Your people may be engineers, accountants, production line workers or sales people, but they are all consumers too. . They expect things to happen at the touch of a button. And they bring this expectation into their work lives.
Features This Issue
It’s easy to understand why the modern workforce doesn’t get excited about training initiatives. Sure, they are the end consumer and the people organizations want to upskill, but rarely are training initiatives truly about them.
Congratulations! Your business leaders recognize how essential your employee development efforts are to ensuring business success. This may be surprising, especially if your budget was recently cut, but the reality is...
The way people work has changed dramatically. Gone are the days of large, stable organizations and strict 9-to-5, Monday through Friday schedules. Now, people work anywhere they have Wi-Fi.
When we talk about training, three outcomes typically rise to the top as the most important: knowledge, skills and attitude (although some talk about abilities instead of attitude, depending on the source and the purpose).
What comes to your mind when you hear the term “skill up”? For every gamer out there, it may remind you of a time when you “level up” or gain extra skills or armory to defeat an infamous boss or a formidable team in a sports game.
11 Apr 2018
Development doesn’t end when the program concludes; it’s only just begun. Having regular opportunities to practice skills on the job promotes retention.
Identifying how to help your team work more effectively can sometimes seem like the million-dollar question. When looking through leadership theory and strategy, identifying a team effectiveness strategy can feel like a “pick one and let’s see” approach.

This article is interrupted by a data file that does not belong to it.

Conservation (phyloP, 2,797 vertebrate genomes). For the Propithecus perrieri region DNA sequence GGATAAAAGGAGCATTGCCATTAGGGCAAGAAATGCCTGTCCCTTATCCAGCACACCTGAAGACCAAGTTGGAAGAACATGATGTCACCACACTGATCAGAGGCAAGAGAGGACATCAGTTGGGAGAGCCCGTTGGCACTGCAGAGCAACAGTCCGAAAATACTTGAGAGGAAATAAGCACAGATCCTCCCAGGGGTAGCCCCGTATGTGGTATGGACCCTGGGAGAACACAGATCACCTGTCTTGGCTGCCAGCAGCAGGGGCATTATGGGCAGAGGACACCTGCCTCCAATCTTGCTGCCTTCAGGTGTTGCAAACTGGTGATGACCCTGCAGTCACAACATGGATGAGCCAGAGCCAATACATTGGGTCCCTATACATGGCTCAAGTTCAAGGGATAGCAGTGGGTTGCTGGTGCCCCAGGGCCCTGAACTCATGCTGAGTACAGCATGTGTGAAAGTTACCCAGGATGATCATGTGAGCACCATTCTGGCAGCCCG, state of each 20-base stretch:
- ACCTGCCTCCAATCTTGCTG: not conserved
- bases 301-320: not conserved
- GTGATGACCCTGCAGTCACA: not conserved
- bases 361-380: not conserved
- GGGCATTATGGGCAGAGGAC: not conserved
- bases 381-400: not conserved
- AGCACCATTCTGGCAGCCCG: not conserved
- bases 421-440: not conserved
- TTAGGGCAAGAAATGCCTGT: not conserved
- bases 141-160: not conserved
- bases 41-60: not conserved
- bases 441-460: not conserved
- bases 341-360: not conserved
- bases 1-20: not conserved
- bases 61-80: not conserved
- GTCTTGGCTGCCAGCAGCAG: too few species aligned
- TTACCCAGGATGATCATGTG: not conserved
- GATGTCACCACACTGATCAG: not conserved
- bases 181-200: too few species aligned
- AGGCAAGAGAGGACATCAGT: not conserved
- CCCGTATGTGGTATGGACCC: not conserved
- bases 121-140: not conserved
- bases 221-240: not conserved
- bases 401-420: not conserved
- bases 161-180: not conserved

Training Industry Magazine
Perspectives and expertise for the learning leader.
Thought Leaders This Issue
Our competitive advantage in the marketplace is no longer only dependent on having the best product or service, it is becoming critical to engage and DEVELOP the most talented workforce we can.
No matter the change that we might be facing, those who are willing to embrace change and possibly even look for it, are working toward making a difference in our lives and the lives of others.
Although change is part of the natural evolution of organizations, it creates chaos or psychological tension in the brain called cognitive dissonance.
Consider the notion that if it wasn’t for change, people would care a whole lot less about leadership. Simply stated, leaders “get” change. They not only recognize its disruptive potential, they are acutely aware of its inevitable presence.
I don’t think there is much question about the need for change in how corporate training meets the needs of the business as well as the learner. The question we should be focused on is, “Do we know what we should be changing to?”
During times of change people at all levels of an organization desperately need new and expanded skills. But for many, the mind is already full, with little or no free space within which to invite additional knowledge.